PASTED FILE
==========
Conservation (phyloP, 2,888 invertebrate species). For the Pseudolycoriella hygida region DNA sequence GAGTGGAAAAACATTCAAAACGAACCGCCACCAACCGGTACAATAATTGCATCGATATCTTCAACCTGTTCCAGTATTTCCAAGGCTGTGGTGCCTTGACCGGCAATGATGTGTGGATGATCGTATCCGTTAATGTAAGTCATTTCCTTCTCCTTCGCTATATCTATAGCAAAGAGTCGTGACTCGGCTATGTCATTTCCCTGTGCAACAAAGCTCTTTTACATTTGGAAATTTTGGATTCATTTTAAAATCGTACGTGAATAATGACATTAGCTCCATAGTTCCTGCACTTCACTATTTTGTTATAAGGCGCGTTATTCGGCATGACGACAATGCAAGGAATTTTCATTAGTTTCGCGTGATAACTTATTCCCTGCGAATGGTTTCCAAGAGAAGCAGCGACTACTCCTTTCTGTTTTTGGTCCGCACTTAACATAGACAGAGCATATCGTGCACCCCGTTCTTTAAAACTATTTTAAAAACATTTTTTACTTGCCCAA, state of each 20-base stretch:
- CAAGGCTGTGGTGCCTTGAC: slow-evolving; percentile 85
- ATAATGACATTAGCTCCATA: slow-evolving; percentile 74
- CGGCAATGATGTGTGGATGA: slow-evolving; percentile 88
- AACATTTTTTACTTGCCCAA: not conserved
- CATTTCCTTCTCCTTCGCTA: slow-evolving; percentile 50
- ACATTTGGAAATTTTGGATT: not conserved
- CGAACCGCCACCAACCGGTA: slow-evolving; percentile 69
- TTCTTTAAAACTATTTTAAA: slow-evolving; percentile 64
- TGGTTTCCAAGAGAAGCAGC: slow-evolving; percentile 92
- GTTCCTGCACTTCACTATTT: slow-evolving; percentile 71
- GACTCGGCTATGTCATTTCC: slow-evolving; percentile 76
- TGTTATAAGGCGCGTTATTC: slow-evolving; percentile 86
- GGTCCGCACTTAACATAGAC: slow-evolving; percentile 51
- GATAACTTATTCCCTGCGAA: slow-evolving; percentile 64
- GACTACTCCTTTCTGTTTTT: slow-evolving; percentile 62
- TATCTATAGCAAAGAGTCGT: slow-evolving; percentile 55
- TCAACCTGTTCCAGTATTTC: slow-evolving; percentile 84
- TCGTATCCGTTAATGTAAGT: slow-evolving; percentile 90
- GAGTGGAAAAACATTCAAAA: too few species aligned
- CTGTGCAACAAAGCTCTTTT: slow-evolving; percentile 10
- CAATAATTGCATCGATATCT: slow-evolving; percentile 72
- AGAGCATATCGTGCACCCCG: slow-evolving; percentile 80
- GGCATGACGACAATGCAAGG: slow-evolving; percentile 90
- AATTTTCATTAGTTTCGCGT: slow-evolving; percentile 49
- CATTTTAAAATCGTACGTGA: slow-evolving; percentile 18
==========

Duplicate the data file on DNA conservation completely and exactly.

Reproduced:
Conservation (phyloP, 2,888 invertebrate species). For the Pseudolycoriella hygida region DNA sequence GAGTGGAAAAACATTCAAAACGAACCGCCACCAACCGGTACAATAATTGCATCGATATCTTCAACCTGTTCCAGTATTTCCAAGGCTGTGGTGCCTTGACCGGCAATGATGTGTGGATGATCGTATCCGTTAATGTAAGTCATTTCCTTCTCCTTCGCTATATCTATAGCAAAGAGTCGTGACTCGGCTATGTCATTTCCCTGTGCAACAAAGCTCTTTTACATTTGGAAATTTTGGATTCATTTTAAAATCGTACGTGAATAATGACATTAGCTCCATAGTTCCTGCACTTCACTATTTTGTTATAAGGCGCGTTATTCGGCATGACGACAATGCAAGGAATTTTCATTAGTTTCGCGTGATAACTTATTCCCTGCGAATGGTTTCCAAGAGAAGCAGCGACTACTCCTTTCTGTTTTTGGTCCGCACTTAACATAGACAGAGCATATCGTGCACCCCGTTCTTTAAAACTATTTTAAAAACATTTTTTACTTGCCCAA, state of each 20-base stretch:
- CAAGGCTGTGGTGCCTTGAC: slow-evolving; percentile 85
- ATAATGACATTAGCTCCATA: slow-evolving; percentile 74
- CGGCAATGATGTGTGGATGA: slow-evolving; percentile 88
- AACATTTTTTACTTGCCCAA: not conserved
- CATTTCCTTCTCCTTCGCTA: slow-evolving; percentile 50
- ACATTTGGAAATTTTGGATT: not conserved
- CGAACCGCCACCAACCGGTA: slow-evolving; percentile 69
- TTCTTTAAAACTATTTTAAA: slow-evolving; percentile 64
- TGGTTTCCAAGAGAAGCAGC: slow-evolving; percentile 92
- GTTCCTGCACTTCACTATTT: slow-evolving; percentile 71
- GACTCGGCTATGTCATTTCC: slow-evolving; percentile 76
- TGTTATAAGGCGCGTTATTC: slow-evolving; percentile 86
- GGTCCGCACTTAACATAGAC: slow-evolving; percentile 51
- GATAACTTATTCCCTGCGAA: slow-evolving; percentile 64
- GACTACTCCTTTCTGTTTTT: slow-evolving; percentile 62
- TATCTATAGCAAAGAGTCGT: slow-evolving; percentile 55
- TCAACCTGTTCCAGTATTTC: slow-evolving; percentile 84
- TCGTATCCGTTAATGTAAGT: slow-evolving; percentile 90
- GAGTGGAAAAACATTCAAAA: too few species aligned
- CTGTGCAACAAAGCTCTTTT: slow-evolving; percentile 10
- CAATAATTGCATCGATATCT: slow-evolving; percentile 72
- AGAGCATATCGTGCACCCCG: slow-evolving; percentile 80
- GGCATGACGACAATGCAAGG: slow-evolving; percentile 90
- AATTTTCATTAGTTTCGCGT: slow-evolving; percentile 49
- CATTTTAAAATCGTACGTGA: slow-evolving; percentile 18